Put simply, the San Diego Comic-Con is out of control. It’s a monster. A behemoth that nobody can fully comprehend. I was there from Thursday to Sunday morning, but I feel like I saw almost nothing. It was all a blur! In the days since, I have been talking to people and skimming websites & blogs to catch up on everything I didn’t see or hear about. I’ve barely skimmed the surface.
Thank god for Heidi MacDonald and her work. Today’s post on The Beat is an example of some of the best reporting on the “Con.” Except that now I feel bad that I didn’t get invited to Bob Chapman’s party. Guess I should have gotten off my butt and said hello to Bob at his booth. Gotta work on that. The Pulse also has some nice overviews of the panels I missed. The Battlestar Galactica panel, hosted by Kevin Smith, sounds like it was great fun. I caught a little of it on YouTube yesterday:
Katee Sackhoff. Yes, indeed.
Speaking of YouTube, by pal Don posted some amusing “podcasts” of his own. They always make me chuckle. Here’s one that shows off the inside of the Owl Ship from the Watchmen movie:
Seeing the full-sized Owl Ship was one of the highlights of the convention for me. It really brought out the “fanboy” in me, I must confess. Don’t tell anyone. That movie is going to rule.
Anyway, I’m not a reporter and this is just my blog, so I’m just going to mention a few things about my San Diego experience. Forgive me if I ramble…
First, I must say that getting there was a HORROR! Like thousands of other commuters on Thursday morning, I got stuck in an unbelievable traffic jam on the 5 Freeway. Evidently, at around 5:00 AM, a big rig ran into an SUV and burst into flames just north of Oceanside, by Camp Pendleton. The fire spread to the nearby brush, and about 4 acres were consumed in flames. Luckily, nobody was killed. I would have guessed otherwise when my car finally passed the wreckage and I saw the burnt-out husks of the vehicles involved.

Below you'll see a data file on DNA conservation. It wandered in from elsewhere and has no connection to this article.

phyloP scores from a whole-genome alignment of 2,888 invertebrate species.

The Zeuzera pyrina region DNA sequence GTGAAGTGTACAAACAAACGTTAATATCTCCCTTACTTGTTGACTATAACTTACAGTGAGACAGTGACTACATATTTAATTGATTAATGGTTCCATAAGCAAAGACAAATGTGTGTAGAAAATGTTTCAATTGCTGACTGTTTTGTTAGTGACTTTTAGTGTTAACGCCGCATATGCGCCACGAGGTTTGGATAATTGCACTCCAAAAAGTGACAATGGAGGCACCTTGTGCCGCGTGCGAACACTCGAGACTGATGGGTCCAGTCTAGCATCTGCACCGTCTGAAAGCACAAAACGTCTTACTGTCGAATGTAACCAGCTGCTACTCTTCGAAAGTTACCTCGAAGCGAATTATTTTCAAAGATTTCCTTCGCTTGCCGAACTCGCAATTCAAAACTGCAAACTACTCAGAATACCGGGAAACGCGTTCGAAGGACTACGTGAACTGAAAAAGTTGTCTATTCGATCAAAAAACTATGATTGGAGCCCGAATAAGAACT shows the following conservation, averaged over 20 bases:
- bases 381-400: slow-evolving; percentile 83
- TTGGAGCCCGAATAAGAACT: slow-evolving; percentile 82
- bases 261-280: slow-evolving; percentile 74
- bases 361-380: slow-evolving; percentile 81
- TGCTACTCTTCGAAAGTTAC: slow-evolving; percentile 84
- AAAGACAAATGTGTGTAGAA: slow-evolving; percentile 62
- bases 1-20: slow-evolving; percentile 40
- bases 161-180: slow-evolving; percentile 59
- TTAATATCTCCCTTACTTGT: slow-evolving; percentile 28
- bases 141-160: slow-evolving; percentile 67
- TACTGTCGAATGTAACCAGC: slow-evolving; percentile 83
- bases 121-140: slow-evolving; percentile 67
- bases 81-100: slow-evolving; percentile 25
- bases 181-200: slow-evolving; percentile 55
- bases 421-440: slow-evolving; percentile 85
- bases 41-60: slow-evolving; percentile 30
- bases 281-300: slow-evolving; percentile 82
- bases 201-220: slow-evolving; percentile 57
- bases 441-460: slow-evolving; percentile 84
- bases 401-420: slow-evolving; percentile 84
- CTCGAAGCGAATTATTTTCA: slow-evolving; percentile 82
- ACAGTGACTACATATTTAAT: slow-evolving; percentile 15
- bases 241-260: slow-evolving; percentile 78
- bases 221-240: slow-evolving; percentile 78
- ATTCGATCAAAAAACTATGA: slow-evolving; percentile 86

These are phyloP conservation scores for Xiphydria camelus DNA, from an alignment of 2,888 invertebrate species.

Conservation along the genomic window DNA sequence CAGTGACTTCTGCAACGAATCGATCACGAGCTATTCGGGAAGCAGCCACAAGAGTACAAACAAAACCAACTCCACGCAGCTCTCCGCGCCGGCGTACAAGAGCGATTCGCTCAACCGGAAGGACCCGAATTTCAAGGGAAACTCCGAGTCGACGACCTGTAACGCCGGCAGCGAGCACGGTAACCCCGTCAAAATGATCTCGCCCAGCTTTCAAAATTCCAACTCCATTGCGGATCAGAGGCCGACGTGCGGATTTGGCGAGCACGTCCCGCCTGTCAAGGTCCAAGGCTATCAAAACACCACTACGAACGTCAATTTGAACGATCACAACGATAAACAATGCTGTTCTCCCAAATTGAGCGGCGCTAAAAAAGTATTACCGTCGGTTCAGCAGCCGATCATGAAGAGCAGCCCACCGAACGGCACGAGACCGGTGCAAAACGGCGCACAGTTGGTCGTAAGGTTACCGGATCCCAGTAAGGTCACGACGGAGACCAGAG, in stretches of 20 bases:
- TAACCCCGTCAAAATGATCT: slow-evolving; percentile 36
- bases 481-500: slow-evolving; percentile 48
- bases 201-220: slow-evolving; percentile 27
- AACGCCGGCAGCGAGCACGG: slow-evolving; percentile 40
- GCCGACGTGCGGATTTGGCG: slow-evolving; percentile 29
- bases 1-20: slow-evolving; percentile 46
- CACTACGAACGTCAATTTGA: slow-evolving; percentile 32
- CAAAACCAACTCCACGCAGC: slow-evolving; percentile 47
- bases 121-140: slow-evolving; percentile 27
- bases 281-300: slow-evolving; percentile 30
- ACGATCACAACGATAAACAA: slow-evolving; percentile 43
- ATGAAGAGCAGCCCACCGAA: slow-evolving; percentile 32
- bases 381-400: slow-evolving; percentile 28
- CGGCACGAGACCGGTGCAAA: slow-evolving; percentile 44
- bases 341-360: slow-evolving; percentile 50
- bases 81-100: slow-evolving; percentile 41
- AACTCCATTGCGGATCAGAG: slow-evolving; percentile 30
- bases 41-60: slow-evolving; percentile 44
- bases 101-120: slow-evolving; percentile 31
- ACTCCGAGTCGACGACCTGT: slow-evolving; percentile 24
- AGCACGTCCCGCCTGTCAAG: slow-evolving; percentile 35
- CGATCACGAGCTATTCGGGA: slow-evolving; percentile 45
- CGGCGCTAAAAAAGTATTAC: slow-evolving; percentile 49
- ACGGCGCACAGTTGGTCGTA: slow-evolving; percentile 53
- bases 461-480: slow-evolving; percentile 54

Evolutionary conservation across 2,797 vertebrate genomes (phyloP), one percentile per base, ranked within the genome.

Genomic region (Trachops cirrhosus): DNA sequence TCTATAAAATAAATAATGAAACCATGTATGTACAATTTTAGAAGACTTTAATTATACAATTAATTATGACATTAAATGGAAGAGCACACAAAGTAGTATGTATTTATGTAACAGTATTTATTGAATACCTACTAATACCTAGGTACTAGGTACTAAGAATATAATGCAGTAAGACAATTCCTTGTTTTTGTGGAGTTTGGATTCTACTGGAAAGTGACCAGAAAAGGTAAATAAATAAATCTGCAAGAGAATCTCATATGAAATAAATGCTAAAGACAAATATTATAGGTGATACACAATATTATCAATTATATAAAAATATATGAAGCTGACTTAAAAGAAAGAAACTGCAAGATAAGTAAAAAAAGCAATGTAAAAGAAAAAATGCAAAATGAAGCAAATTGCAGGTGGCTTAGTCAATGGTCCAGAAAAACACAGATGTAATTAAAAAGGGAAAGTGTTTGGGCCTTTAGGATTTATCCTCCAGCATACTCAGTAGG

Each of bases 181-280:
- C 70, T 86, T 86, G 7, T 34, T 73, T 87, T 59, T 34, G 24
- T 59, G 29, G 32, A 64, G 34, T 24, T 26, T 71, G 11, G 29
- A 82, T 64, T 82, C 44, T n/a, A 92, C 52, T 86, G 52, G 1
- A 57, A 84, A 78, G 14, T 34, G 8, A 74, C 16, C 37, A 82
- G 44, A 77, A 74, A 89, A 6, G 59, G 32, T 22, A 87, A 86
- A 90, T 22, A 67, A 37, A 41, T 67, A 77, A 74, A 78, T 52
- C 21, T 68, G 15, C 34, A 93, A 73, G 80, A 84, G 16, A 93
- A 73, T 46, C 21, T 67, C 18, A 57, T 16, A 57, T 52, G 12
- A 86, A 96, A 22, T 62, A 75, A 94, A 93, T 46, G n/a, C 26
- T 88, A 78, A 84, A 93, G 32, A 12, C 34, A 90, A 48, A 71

I had left my house between 6 and 6:30, and was making amazing time until I hit the backed-up traffic. What would usually be a 2-hour trip stretched out to just over 6 hours! When I got to San Diego it was about 12:30 and, of course, there was nowhere to park. I found a spot about 10 blocks from the convention center and had to make a couple of trips back & forth by foot, hauling boxes of books & stuff, since I had a spot in Artist’s Alley.
After setting up and having some food, I finally got to relax and settle in to my spot by about 3:00 PM. In past years, I’ve had my own booth at Comic-Con, I’ve planted myself at different publishers’ booths (like Marvel or Tokyopop) and I’ve shared or bummed space at a friend’s booth (Like Active Images), but I’ve never done the whole “Artist’s Alley” thing until this year. It’s different. I liked it!
I find that it really helps for me to have a “base of operations” when I attend Comic-Con. When I don’t have a specific place to be or a real focus, I find myself wandering around rather aimlessly, overwhelmed by the crowds and all the visual stimulation. Artist’s Alley was a cool place to make my “base.” For one thing, it was smaller, and I was just representing myself. When I was self-publishing and had a booth (for Comiculture) I was there to represent an idea, or a product. As a small-press publisher, it was easy to get lost among the other publishers. One tends to lose one’s individuality. Many convention-goers seemed not recognize us as “creators,” but saw us simply as salesmen hawking our books. This is probably because many of the larger publisher’s booths are manned by interns and editorial staff. In Artist’s Alley, I was a person! Just a guy, selling his comics & doing sketches.
Having half of an 8-foot table in Artist’s Alley may seem like a step down from having a whole booth, but it certainly has advantages. Cost is a big one. The price of a booth is so great that, unless you have a lot of popular products to sell, it’s very difficult to make money. In Artist’s Alley, I had none of the stress associated with that. Without having to try and recover the cost of the booth, I was content to earn beer money.
As a freelance artist looking for work, Artist’s Alley was a good place for potential clients to find me. I met some interesting people & traded cards.
Also, this year I was listed in the directory as an artist by name, instead of by my company’s name, the name of a book, or website. That meant that friends, or fans of my work, knew I’d be there and how to find me. I was pleased to have people seek me out to autograph X-Men comics or to ask me whatever happened to Weasel Guy.
It’s nice to feel wanted!
To be Continued…
For part two of my Comic-Con report, click here.